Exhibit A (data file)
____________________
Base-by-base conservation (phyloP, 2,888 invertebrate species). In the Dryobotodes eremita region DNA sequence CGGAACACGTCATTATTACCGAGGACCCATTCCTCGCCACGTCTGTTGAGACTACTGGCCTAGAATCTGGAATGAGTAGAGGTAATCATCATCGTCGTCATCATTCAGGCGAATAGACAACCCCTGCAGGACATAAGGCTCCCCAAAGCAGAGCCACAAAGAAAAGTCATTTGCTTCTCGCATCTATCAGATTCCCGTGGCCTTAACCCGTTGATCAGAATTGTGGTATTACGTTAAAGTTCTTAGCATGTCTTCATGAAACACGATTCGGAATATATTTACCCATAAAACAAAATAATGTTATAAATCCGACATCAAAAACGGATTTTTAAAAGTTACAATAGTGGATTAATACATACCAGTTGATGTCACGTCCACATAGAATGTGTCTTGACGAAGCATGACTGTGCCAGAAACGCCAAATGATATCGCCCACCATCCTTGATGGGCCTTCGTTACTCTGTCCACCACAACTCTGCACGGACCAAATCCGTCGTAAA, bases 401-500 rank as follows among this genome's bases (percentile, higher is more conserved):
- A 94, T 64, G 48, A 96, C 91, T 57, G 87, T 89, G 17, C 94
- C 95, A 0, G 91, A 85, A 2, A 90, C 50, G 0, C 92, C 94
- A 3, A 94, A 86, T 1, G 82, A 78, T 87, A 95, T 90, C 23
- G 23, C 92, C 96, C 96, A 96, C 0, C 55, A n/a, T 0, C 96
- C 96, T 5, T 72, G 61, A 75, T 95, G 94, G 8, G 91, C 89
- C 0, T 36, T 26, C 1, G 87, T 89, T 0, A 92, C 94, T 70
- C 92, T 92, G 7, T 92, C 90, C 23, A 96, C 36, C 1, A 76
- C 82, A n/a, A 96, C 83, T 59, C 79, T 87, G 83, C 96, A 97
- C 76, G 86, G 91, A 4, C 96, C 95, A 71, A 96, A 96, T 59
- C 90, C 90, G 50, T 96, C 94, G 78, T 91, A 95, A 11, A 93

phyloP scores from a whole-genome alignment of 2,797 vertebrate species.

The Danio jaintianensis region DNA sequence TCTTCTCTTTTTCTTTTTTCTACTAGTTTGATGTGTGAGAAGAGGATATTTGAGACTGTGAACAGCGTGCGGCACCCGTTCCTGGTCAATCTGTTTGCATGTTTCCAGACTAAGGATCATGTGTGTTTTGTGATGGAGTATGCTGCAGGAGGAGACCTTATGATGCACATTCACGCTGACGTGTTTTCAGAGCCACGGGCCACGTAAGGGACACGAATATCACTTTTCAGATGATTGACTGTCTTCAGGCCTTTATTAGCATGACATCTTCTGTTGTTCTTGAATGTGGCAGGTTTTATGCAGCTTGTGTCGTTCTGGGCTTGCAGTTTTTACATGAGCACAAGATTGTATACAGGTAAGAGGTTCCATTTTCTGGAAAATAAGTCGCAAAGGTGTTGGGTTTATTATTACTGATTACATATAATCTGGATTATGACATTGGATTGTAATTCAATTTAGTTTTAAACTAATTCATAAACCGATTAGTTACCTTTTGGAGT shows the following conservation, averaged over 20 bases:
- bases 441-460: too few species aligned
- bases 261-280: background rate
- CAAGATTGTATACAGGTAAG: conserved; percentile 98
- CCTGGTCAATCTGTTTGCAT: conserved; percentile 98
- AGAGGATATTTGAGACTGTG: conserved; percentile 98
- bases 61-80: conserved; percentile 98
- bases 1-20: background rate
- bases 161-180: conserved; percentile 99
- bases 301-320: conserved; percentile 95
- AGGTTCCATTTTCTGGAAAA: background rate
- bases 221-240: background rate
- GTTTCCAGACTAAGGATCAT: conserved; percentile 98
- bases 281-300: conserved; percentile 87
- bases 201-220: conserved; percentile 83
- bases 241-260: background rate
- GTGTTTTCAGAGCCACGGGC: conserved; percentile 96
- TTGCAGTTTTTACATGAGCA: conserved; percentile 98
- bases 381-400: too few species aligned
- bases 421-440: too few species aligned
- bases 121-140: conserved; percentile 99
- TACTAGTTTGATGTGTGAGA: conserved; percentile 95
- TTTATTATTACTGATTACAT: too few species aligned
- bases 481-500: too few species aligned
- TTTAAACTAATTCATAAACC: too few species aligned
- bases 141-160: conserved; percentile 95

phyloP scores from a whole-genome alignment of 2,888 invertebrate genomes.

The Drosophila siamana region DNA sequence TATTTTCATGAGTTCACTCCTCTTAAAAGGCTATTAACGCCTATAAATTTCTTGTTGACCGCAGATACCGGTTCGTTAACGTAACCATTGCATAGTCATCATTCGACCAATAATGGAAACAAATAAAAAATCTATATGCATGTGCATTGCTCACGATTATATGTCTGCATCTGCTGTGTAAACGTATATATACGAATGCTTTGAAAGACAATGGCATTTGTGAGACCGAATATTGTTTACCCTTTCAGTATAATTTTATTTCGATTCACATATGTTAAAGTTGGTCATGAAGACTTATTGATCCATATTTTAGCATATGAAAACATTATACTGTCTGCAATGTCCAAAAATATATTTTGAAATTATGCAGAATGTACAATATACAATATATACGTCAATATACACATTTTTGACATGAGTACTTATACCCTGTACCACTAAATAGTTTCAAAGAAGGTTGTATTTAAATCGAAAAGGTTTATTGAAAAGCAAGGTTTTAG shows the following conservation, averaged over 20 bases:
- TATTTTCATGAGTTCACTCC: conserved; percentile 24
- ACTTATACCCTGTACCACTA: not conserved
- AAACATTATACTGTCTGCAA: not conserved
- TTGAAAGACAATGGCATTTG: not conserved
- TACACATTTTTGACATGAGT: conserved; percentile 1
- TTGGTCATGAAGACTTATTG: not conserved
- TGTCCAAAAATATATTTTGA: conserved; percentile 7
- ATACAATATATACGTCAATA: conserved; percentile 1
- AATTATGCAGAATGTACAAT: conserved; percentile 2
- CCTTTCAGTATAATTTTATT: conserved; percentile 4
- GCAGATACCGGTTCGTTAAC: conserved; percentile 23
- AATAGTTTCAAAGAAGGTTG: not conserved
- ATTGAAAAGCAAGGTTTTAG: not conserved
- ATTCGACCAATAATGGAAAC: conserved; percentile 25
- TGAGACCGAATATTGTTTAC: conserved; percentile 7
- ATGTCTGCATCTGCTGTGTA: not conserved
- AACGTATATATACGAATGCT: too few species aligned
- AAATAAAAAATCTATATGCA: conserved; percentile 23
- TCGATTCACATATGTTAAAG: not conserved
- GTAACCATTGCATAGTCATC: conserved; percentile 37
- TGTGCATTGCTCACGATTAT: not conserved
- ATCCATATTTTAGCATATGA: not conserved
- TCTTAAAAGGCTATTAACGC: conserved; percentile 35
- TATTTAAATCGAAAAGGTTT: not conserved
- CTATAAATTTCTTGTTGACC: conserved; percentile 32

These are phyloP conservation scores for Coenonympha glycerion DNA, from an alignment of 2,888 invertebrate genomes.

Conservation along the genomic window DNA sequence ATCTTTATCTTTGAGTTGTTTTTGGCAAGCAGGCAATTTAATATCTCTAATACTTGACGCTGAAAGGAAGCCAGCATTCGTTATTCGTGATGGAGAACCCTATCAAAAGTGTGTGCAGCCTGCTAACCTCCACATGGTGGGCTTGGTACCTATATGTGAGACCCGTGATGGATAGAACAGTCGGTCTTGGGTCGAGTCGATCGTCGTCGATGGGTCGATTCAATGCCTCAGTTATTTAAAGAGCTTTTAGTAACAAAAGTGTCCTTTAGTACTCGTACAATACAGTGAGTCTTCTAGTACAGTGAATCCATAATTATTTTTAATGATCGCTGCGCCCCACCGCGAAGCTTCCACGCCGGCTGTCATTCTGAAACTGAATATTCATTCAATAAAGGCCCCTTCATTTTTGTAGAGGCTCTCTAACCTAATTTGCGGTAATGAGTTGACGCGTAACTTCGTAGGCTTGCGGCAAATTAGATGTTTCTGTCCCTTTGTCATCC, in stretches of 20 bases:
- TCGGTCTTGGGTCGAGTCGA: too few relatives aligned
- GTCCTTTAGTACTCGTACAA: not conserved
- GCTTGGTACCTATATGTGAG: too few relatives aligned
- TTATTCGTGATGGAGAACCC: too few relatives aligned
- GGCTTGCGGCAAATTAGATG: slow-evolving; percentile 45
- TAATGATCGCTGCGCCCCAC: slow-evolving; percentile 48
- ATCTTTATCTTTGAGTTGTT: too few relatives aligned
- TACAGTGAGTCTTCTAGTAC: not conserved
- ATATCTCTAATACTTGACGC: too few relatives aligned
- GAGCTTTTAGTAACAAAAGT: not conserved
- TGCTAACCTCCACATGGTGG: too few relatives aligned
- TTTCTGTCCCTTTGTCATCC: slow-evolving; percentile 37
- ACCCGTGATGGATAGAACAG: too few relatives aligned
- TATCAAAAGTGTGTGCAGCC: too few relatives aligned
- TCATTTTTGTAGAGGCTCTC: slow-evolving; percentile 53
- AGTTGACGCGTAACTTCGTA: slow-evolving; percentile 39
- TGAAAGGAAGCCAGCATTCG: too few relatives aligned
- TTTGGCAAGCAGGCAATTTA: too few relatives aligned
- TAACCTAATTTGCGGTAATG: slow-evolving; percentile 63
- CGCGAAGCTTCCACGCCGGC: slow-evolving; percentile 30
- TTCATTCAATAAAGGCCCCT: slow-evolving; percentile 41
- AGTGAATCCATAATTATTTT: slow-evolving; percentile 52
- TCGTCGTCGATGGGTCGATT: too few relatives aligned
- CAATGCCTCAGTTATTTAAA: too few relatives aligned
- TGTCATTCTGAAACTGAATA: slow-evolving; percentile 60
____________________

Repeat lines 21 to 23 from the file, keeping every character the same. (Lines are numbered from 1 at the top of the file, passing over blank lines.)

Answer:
- bases 161-180: conserved; percentile 99
- bases 301-320: conserved; percentile 95
- AGGTTCCATTTTCTGGAAAA: background rate